Cookiecutter sharks, also known as cigar sharks, are unusual, small predators that commonly attack much larger prey. Their upper and lower teeth are quite different, with the hook-like upper teeth being much smaller than the triangular lower teeth. Their name comes from the circular holes they leave in their victims, which they cut out with the lower teeth and hold with their upper teeth as they swim away.
Cookiecutter sharks attack a wide range of prey, from whales and dolphins to larger fish and even other sharks. They have special lips that cause suction on prey. They thrust their large lower teeth into the prey and twist, creating the circular cut. The hole they leave can be twice as deep as it is wide. It primarily hunts in deep waters and has light-producing organs on its belly, possibly to attract prey.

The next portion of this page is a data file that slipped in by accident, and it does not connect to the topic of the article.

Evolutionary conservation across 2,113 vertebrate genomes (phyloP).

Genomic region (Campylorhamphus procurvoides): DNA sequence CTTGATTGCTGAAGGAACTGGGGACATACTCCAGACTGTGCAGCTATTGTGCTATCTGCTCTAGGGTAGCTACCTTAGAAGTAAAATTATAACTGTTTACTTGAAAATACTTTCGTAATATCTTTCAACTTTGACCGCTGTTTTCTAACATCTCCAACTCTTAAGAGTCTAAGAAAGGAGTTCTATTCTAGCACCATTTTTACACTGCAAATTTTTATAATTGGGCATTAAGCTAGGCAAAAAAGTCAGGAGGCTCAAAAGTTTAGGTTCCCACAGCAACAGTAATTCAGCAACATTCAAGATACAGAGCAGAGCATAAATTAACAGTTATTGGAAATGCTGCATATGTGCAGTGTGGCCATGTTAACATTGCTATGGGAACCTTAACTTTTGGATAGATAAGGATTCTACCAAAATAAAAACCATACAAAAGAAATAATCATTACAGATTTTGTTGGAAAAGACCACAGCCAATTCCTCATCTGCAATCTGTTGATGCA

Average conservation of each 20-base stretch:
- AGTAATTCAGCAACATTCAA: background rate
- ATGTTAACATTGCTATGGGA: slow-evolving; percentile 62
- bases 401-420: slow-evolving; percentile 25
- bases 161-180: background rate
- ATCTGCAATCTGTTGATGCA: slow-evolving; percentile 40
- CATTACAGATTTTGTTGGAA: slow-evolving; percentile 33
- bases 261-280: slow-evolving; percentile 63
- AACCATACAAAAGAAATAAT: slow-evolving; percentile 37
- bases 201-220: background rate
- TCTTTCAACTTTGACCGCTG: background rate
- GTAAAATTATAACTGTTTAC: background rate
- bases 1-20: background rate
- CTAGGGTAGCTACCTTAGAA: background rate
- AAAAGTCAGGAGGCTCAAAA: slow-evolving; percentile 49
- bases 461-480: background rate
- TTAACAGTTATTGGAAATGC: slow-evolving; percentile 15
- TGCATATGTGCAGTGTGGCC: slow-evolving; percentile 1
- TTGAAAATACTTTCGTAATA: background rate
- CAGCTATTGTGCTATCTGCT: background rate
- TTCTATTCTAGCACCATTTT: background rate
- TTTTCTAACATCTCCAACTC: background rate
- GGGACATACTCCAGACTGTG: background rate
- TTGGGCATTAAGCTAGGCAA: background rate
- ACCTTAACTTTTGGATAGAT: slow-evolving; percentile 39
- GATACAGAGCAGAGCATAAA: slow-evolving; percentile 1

Cookiecutter sharks are a tropical species found around the globe. They are sometimes found in the open ocean, but they tend to dwell more around islands. They are a solitary species and come together only to mate. Reproduction is through internal fertilization. Females lay eggs coated in a horny casing, which causes the eggs to attach to seaweed and rocks.